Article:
Rabbits frequent this area. I've found their droppings everywhere. I wonder how those spines feel on their tender feet.

Still here.

Tuesday, August 16, 2016

One out of three

I drove 40 kilometres to wipe the wax off a berry.

Sticky currant, Ribes viscosissimum. UPDATE Red-flowered currant, Ribes sanguineum

I had found several of these shrubs at Oyster Bay, and they looked like currants or gooseberries to me, even if they were the "wrong" colour, and had no spines. I came home and looked them up; the only currant without spines was the Sticky. But the berries are a deep bluish-black.

Not black, even in the shade. Black specks all over, but that's all.

I looked at all the small berries in my guide and on E-Flora, and kept coming back to the stickies. But the colour was still wrong. I had been mistaken about another plant from here, (more about that later) so I wanted to be more careful this time.

Pale blue berry. With black hairs.

Then I read in PNWWildflowers that the fruits are covered in a bluish wax. So I drove back to Oyster Bay and wiped the wax off a berry. And, sho 'nuff, they're bluish black underneath.

Next question; what do they taste like? I tried one. It was mildly sweet, a bit seedy. Palatable, but nothing to drive 40 km. for.

Then I looked at my guide. "Not edible," it says. Wikipedia goes further:

The fruit is a blue-black berry a centimeter (0.4 inch) long or longer. It is said to cause violent vomiting shortly after ingestion.

I ate another berry today. I'm still fine.

Red-flowered currant leaf. 

The leaves of the stickies are supposed to have a chemical odour on hot days. I pinched one, and smelled nothing more than green and drying leaf, but this was in the cool of the late afternoon.

The map is never the terrain.

Update: I've been sent to look at the red-flowered currant, and it turns out that it is also unarmed (no spines), has the same waxy, polka-dot berries, and is more suited to this terrain. Wikipedia has photos of the berries, and they're strongly purplish blue, but on E-Flora, they're waxy and pale. So red-flowered it is.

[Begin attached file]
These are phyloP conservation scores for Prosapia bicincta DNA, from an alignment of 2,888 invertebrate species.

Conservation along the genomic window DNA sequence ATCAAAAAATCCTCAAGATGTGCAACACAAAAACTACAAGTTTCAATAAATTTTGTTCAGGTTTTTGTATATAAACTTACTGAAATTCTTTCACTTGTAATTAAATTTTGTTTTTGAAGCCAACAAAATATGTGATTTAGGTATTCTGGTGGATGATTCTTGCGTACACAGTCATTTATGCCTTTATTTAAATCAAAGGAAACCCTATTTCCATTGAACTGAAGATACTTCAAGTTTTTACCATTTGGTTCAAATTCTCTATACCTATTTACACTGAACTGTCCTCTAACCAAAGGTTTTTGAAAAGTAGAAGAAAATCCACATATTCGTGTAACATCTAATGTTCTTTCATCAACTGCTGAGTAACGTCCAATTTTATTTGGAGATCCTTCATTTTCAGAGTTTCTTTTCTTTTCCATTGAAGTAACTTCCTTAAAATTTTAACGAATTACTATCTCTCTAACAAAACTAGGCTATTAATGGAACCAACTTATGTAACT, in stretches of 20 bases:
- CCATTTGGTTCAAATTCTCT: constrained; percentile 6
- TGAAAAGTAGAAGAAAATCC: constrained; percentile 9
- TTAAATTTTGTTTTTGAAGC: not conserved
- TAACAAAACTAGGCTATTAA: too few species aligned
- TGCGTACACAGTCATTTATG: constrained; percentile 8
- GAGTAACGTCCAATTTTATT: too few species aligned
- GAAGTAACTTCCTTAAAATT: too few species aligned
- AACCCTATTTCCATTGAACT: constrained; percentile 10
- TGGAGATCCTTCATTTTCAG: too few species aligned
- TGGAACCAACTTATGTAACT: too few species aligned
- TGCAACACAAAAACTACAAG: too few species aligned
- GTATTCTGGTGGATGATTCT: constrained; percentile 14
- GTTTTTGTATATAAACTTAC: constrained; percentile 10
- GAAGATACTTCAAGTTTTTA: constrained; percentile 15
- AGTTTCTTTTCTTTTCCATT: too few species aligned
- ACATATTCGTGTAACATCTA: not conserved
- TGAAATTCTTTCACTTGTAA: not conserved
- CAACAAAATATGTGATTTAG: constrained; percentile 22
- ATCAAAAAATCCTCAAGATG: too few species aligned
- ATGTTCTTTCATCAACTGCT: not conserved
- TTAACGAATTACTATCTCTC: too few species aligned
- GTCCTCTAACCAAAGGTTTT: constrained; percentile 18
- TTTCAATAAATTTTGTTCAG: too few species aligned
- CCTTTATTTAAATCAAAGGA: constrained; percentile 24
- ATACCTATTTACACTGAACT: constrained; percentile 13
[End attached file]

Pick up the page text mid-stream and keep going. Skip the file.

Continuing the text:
The red-flowered currant is supposed to be unpalatable, according to my guide, but a friend on Facebook just made jam with them, blackberries and Oregon grape berries, using, as she says, a lot of sugar.

And here's the map, again.

Monday, August 15, 2016

Happy as kings

“The world is so full of a number of things, I ’m sure we should all be as happy as kings.” (Robert Louis Stevenson)

Funny how you miss things when you think you're paying attention, because there is just too much to see. Laurie and I tramped over this area of Oyster Bay Shoreline Park several times, even stopping to take photos (of the moon in daylight), but hurrying to get across it to the shore. And since I've been living here, I've been back a half-dozen times, seeing everything, I thought. And now I find that I have to go back again to look for a few supposedly obvious details that somehow I didn't notice.

At least wild strawberry is easy to recognize.

Yarrow and wild strawberry.

Yarrow in bloom.

And moss, as long as I don't ask too many questions.

Tiny, hairy moss. Greenish when damp, brown, but still hairy as it dries.

And pickleweed, growing on the sand just beyond the protected plant area.

Pickleweed, aka glasswort, sea asparagus, Salicornia pacifica. Doesn't mind salt water.

Flowering spikes. The miniature flowers are hidden in pits on these spikes.

A closer look.

Caterpillar looking for a bit of salty salad. The leaves are visible (barely) in this photo; they're reduced to scales at the joints of the stems.

Still here.

And if the weather holds. I'll be there tomorrow, looking at berries and smelling leaves.